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Baltimore, Maryland interior designer Brad Weesner shares insights on luxury residential design and fine commercial interiors. Read blog.

Why I love Light and all things of Light.

My love of light comes most naturally from my need of sunlight, moonbeams, shadow and rainbows. Light itself actually has a sensation to me. The uplifting feeling on a very very clear day.

The celestial revelation when the suns ray’s are huge shafts of light splaying from the puffs of clouds.

Even the reflection of the sun’s light splattered across a pool’s surface and throwing dancing synapses of light onto the ceiling.

The softness of light coming through a silk sheer drape.

The harsh, bright and bold light of the Kleig lights arcing into the night sky.

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It is no wonder that impressionism, watercolors, stained glass, crystal chandeliers all fill me with wonder and indeed mood. The advances in what we can do with light today are mind bending. In fact, speaking of bending, I recently installed a counter of concrete in a restaurant lounge, that had acrylic embedded within to carry light from one opening to another. The effect is playful and mysterious when you move your hand across the surface, and other areas of the acrylic ends “shadow out” seemingly all on their own.  The product is from Sensitile™ and it is called “Terrazzo”. 

Cutting edge design with light fills me with awe and delight, and projection mapping is no exception. These two videos below show what I mean.

Projection mapping at its most basic, is a computer’s map of something (boxes, sculpture and here – building facades.) and “reading” the details, fenestration, corbels, dentil moulding, capitals, etc and through programming, commands the laser lighting system to project onto the building. But it is what and how this is projected that the designer has manifested more that what we are to expect.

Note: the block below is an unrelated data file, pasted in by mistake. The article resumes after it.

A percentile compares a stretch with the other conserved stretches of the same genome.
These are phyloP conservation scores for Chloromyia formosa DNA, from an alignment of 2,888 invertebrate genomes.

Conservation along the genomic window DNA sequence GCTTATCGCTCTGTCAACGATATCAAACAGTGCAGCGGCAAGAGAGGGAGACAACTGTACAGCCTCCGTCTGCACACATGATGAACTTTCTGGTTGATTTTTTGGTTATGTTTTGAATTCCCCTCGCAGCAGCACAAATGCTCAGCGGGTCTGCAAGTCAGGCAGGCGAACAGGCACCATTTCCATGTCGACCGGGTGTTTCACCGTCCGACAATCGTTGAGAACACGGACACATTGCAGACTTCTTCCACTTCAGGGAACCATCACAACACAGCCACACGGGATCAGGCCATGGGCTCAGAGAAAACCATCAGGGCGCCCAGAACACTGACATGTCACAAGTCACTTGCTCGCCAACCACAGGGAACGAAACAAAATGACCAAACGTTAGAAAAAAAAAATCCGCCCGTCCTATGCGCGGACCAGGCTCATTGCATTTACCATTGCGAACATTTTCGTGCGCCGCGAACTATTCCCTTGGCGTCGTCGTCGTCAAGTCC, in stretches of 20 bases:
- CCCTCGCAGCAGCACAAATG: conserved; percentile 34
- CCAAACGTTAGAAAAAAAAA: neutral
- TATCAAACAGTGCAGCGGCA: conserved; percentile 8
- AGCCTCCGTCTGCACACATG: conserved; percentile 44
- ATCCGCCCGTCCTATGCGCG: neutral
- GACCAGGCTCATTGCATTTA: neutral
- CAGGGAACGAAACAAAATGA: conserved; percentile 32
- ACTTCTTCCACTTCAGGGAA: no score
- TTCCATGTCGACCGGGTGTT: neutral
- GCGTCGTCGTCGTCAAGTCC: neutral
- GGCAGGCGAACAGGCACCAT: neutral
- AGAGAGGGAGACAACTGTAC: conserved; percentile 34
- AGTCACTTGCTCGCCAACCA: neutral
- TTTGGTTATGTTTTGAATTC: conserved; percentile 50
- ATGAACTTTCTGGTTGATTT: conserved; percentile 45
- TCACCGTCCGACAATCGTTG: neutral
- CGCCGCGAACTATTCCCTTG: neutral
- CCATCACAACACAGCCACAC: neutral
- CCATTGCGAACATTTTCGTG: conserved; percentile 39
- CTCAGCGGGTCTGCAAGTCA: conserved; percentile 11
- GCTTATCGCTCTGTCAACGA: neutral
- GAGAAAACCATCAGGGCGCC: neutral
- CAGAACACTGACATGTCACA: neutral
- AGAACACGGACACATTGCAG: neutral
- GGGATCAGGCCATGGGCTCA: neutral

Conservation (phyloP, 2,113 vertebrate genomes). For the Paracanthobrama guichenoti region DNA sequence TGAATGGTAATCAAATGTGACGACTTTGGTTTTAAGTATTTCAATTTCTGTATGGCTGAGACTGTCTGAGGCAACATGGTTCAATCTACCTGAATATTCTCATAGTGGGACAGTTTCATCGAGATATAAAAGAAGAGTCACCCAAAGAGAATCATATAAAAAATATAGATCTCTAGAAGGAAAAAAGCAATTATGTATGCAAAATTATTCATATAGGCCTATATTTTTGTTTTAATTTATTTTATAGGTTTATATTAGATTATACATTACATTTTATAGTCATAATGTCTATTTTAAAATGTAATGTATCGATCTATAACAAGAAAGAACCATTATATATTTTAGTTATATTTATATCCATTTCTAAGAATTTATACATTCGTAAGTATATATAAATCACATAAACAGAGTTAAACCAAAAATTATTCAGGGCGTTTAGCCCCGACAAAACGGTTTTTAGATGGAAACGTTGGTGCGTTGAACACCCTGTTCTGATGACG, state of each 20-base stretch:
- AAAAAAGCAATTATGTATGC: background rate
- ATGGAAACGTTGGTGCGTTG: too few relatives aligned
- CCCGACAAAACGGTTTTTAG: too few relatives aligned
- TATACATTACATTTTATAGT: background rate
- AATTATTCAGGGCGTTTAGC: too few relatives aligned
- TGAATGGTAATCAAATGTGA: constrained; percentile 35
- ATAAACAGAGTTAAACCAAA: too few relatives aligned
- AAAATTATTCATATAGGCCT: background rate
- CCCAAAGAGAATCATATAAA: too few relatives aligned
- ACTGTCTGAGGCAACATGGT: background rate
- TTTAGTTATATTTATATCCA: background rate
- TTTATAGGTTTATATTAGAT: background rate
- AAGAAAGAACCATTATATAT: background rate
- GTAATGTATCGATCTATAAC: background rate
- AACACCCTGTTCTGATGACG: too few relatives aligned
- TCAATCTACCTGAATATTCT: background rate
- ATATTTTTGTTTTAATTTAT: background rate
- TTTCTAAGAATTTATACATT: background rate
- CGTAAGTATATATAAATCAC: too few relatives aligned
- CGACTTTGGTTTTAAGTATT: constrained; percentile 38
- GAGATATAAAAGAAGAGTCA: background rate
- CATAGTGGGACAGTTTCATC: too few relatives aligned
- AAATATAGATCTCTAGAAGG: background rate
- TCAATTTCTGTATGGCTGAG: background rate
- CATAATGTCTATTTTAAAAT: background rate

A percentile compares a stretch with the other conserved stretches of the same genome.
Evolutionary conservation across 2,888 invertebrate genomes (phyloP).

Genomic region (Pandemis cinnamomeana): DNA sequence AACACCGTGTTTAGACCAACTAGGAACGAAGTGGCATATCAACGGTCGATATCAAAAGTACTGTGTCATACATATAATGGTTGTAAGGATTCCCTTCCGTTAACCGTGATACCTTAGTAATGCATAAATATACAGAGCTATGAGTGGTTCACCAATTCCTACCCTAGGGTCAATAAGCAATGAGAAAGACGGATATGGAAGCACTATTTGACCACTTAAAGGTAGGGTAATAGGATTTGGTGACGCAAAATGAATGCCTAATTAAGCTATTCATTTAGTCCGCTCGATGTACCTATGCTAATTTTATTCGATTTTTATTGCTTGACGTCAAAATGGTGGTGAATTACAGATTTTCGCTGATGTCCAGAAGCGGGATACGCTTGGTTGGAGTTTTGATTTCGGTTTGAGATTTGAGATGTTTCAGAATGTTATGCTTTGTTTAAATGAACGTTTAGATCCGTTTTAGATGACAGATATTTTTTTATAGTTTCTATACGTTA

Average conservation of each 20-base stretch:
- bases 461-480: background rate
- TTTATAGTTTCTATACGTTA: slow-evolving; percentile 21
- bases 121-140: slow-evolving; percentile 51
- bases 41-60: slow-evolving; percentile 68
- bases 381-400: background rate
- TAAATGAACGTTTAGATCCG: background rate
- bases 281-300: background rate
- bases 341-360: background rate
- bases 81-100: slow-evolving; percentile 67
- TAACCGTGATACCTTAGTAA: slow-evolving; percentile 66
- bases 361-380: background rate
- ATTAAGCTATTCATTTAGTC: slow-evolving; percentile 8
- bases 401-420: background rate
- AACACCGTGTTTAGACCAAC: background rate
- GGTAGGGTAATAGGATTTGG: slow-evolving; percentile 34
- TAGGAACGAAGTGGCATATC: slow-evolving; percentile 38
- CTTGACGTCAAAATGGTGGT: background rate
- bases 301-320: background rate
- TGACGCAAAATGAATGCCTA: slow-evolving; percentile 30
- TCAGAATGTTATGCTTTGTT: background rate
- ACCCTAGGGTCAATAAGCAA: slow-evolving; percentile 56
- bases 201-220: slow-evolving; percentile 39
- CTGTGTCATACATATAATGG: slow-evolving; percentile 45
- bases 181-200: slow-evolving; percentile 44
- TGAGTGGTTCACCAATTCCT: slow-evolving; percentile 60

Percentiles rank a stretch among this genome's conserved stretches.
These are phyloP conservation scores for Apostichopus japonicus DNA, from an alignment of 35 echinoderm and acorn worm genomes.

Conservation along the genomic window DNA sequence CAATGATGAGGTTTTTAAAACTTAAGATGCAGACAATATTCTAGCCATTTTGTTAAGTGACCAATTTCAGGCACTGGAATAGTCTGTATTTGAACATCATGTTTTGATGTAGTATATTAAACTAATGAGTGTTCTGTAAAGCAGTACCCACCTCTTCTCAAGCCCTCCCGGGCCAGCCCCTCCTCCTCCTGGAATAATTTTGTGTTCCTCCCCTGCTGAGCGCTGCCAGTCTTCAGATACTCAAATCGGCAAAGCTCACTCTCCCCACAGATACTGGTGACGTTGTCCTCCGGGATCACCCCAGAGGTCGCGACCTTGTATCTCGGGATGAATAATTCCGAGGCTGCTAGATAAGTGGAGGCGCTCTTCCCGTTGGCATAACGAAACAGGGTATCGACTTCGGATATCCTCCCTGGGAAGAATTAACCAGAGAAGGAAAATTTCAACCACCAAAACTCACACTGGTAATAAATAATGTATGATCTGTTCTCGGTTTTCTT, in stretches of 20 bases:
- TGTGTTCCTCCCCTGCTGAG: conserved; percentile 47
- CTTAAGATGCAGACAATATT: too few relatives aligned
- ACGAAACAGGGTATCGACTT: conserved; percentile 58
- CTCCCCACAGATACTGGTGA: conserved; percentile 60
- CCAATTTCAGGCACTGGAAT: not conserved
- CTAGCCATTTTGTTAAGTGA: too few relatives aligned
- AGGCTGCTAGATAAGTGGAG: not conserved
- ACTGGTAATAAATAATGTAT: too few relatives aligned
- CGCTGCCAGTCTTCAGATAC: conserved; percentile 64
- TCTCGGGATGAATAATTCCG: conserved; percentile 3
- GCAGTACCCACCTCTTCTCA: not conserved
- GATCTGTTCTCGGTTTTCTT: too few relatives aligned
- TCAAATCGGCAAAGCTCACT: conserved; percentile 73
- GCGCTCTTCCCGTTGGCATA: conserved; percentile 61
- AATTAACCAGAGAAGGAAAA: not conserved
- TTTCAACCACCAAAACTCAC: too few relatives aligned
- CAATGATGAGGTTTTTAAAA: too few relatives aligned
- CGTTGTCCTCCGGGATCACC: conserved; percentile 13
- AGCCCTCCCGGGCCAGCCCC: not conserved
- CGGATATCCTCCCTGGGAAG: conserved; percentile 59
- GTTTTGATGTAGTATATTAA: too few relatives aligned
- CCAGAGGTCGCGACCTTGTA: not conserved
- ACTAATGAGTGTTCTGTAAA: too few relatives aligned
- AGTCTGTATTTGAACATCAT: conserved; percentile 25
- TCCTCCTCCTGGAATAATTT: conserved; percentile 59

Below, This version of projection mapping, set in Lyon, France and is projected onto what is known as “The Clestins” – the former lyrical theater. The project is known as “Perspective Lyrique” and after the programmed display, then provides interactive architectural projection mapping, that is, laser light programmed to respond to audience input with an algorythm - from 1024architecture.net 2010. Below, the blacked-out dark Georgentor gate of the Residenzchloss in Dresden, Germany, sits hulk-like in the dark night, until the computer sizes it up, and begins it’s magic. The windows suddenly light up, as if from within. The turrets fall away from the facade, and the whole frame appears to fall towards you. Light bombs race along the fenestration and tracery of the structure. The building melts, it tumbles into blocks, and builds again, it shimmers into a curtain, and then pixilates into a million pieces.. then reforms. At the 11:00 mark, watch the topiaries, window boxes form…

This is all done with light. The shifting panels on the building, the undulating window frames that pull away from reality, are just light projected onto the facade. It’s 20 minutes. I promise you – for almost half of it, you will forget –  this is JUST LIGHT projected onto a building.